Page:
"Hackesche Höfe in Mitte is a mix of shops, culture and nightlife in a historic ensemble of buildings.
The Hackesche Höfe belong to a sprawling old city quarter, which has no equal in Berlin: the Spandau suburb, north of the Alexanderplatz. The eight interconnected farms between Rosenthaler Straße and Sophienstraße were renovated in 1993 for 80 million marks and are today with the many shops, galleries and restaurants and clubs a popular meeting place for scene-goers, night owls and tourists.In front of Hackesche Höfe
The area of today's Hackesche Höfe, north of Alexanderplatz, was at the end of the 17th century outside the city walls. Here were numerous barns for storage of straw and hay, as it was forbidden at this time due to the fire danger to store it within the city walls. From this time comes the term Scheunenviertel, which has been preserved until today for the area around the Hackesche Höfe.The Hackescher Markt is created
By 1700, many people had settled in the area in front of the city walls, it was the Spandau suburb with its own church. In 1731, at the behest of the Prussian King Frederick William I, the city wall was extended. Now the Spandau suburb belonged to Berlin. The Hackesche Markt was built according to plans by city commander Hans Christoph Graf von Hacke, who was to cultivate open spaces in this area. Today's Hackesche Markt was born.Jewish life around the Hackescher Markt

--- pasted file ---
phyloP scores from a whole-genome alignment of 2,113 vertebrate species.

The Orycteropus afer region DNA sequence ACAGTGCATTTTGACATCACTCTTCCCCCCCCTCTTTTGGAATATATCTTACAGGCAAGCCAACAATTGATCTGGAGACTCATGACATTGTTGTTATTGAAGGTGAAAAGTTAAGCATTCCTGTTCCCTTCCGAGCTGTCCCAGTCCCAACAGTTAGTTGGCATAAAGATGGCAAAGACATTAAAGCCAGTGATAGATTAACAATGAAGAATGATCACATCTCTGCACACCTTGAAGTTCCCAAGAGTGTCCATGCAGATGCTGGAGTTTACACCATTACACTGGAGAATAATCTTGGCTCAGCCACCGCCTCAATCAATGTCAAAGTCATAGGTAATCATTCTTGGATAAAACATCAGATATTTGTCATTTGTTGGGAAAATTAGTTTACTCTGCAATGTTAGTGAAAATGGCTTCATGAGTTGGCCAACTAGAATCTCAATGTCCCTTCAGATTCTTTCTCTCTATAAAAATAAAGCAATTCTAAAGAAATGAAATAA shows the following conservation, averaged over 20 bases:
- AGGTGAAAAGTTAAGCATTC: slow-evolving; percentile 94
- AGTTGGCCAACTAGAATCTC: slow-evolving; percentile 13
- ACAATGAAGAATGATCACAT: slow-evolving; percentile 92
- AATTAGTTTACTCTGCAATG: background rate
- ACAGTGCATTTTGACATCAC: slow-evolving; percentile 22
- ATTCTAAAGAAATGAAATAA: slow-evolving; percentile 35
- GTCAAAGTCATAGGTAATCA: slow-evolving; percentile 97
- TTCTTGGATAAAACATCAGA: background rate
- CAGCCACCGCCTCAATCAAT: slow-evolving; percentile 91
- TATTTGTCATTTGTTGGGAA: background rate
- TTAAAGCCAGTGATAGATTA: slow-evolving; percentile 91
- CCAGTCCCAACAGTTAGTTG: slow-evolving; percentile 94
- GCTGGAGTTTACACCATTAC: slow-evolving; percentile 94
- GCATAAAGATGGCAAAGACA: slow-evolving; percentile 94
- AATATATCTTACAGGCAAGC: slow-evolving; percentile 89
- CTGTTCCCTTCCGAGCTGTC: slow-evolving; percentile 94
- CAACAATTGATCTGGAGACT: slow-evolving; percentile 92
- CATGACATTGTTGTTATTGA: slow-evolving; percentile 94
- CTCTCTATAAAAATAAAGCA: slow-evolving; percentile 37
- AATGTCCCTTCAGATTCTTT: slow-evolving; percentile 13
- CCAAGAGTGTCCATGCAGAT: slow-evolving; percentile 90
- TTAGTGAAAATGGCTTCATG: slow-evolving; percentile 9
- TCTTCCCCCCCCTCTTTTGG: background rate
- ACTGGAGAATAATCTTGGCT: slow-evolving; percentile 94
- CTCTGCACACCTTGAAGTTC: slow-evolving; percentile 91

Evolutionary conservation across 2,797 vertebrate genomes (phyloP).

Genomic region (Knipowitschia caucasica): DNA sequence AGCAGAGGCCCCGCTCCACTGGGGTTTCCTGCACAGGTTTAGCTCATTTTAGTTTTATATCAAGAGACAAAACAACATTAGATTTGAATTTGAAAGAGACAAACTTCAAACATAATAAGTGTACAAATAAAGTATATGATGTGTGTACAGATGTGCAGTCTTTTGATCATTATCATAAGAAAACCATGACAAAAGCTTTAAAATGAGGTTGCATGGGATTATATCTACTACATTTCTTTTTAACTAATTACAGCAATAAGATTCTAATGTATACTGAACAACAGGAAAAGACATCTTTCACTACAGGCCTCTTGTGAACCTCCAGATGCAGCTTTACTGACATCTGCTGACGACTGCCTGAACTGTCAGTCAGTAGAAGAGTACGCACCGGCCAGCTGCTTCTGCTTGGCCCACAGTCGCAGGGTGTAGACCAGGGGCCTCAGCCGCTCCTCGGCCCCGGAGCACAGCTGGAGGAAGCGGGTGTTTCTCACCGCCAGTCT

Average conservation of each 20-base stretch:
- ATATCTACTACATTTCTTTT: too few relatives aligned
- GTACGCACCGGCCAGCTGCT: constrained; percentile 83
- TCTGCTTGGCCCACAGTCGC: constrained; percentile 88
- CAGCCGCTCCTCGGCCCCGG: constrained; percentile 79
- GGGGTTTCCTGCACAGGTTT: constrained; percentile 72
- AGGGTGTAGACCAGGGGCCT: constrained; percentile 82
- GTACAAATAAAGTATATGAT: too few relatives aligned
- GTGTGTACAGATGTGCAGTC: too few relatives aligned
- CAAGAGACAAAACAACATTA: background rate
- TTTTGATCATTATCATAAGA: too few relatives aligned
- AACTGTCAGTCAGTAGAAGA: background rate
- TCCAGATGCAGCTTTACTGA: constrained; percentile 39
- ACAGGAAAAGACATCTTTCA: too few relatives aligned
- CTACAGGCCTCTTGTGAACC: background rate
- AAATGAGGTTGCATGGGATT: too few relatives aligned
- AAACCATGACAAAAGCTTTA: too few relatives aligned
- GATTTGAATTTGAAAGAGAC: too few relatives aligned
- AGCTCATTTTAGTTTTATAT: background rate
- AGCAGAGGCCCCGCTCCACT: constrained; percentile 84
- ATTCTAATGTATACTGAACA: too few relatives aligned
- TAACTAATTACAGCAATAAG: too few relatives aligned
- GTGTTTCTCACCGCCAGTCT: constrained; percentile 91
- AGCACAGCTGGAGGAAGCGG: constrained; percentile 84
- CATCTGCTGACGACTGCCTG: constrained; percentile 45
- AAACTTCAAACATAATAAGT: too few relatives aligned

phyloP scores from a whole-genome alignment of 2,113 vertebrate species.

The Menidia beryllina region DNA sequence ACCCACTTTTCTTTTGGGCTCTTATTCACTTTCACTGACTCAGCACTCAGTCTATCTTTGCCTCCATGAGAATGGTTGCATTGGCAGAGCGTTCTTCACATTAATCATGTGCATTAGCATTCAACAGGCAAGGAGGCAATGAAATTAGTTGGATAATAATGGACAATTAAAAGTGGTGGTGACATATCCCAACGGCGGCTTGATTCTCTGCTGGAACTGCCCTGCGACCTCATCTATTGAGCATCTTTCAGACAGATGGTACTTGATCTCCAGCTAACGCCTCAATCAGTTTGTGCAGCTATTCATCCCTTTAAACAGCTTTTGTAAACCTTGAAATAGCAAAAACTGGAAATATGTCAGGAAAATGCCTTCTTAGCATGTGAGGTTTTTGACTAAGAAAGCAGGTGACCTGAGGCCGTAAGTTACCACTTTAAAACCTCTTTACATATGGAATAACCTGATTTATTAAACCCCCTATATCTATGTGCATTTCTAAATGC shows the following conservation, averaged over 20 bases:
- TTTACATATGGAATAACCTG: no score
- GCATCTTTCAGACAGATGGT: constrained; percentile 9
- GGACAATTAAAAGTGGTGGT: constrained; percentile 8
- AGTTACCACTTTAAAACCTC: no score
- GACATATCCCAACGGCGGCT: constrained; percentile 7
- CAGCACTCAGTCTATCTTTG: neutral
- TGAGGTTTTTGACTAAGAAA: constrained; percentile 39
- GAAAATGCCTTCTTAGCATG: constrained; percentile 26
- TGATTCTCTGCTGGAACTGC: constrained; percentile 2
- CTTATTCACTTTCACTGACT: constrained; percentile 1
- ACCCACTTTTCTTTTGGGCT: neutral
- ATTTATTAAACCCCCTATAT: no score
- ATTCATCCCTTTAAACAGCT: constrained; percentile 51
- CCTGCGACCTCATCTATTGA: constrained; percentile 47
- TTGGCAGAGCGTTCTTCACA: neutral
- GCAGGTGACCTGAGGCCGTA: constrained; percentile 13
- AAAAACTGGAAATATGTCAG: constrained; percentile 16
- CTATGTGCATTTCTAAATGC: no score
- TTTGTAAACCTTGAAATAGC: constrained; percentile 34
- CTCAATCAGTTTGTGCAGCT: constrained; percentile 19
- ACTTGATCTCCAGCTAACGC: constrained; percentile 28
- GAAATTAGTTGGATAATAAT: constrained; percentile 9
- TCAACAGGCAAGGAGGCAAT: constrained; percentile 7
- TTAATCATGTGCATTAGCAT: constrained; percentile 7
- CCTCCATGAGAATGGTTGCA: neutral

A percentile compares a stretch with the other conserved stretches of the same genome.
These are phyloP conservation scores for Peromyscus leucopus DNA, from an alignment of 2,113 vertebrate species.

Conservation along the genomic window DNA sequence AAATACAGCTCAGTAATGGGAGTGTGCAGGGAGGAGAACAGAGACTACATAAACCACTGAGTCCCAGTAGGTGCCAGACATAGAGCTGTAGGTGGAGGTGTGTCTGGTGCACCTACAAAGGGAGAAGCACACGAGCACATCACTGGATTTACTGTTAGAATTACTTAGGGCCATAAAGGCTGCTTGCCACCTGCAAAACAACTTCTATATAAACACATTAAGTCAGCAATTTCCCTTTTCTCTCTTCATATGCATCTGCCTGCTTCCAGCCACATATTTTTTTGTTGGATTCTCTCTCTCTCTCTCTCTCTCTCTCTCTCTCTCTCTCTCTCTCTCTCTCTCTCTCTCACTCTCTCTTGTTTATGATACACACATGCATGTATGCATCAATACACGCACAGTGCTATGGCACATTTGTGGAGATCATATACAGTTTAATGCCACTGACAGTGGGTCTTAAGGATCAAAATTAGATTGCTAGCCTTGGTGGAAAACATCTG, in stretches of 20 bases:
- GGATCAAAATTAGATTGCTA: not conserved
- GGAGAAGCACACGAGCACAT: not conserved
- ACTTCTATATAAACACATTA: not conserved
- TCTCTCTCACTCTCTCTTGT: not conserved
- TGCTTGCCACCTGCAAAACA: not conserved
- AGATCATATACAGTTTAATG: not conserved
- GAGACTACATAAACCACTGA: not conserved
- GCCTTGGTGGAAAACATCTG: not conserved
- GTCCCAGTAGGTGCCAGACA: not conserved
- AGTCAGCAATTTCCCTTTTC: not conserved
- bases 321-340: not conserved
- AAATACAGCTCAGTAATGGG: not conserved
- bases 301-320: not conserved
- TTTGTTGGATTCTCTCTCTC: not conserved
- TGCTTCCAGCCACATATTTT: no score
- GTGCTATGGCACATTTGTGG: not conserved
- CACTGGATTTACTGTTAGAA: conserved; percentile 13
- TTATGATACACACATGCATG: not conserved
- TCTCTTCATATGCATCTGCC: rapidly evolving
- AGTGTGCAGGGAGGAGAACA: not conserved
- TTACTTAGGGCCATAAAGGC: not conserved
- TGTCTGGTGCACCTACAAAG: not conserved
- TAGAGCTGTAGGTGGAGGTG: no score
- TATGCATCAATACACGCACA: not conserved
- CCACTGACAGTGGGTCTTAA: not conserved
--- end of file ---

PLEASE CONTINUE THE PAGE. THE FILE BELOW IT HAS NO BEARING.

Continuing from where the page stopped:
In the following years, the area experienced an influx of Jewish and French immigrants. The first synagogue was built and the Jewish cemetery on Grosse Hamburger Straße was built. The synagogue still standing today in Oranienburger Straße was built in 1866. "Source & further information: berlin.de/sehenswuerdigkeiten/3560128-3558930-hackesche-hoefe.html
February 20, 2018
"Opening of Hackesche Höfe 1906
Directly opposite the Hackescher Markt in 1906 the Hackesche Höfe were opened after several years of construction. The eight-court complex was designed and built by the architect Kurt Berndt as Germany's largest residential and commercial property. The idea behind the architecture of the Hackesche Höfe was the close interlocking of the functions of the courtyards: the buildings of the first court were used only culturally, the following commercial and in the other courts were intended only rental apartments. August Endell designed the first courtyard with an appealing Art Nouveau façade.The Hackesche Höfe in World War II
During the Second World War, the Hackesche Höfe were partially destroyed. After a renovation, the entire complex was listed as a historical monument in 1977. During the German division, the Hackesche Höfe became a people's property and not maintained. As a result, the facades gradually fell into disrepair. After the turn of the Hackesche Höfe 1993 were restored for 80 million marks.Today's use of Hackesche Höfe
Since then, the Hackesche Höfe belong again to the sights of Berlin. The inhabited courtyards are closed every evening, while the front courtyards remain open with their diverse users. In addition to many offices, the farms are home to numerous small shops, restaurants, a cinema and a vaudeville. "Source & more info: berlin.de/sehenswuerdigkeiten/3560128-3558930-hackesche-hoefe.html
February 20, 2018
In the know? Log-in to add a tip for other adventurers!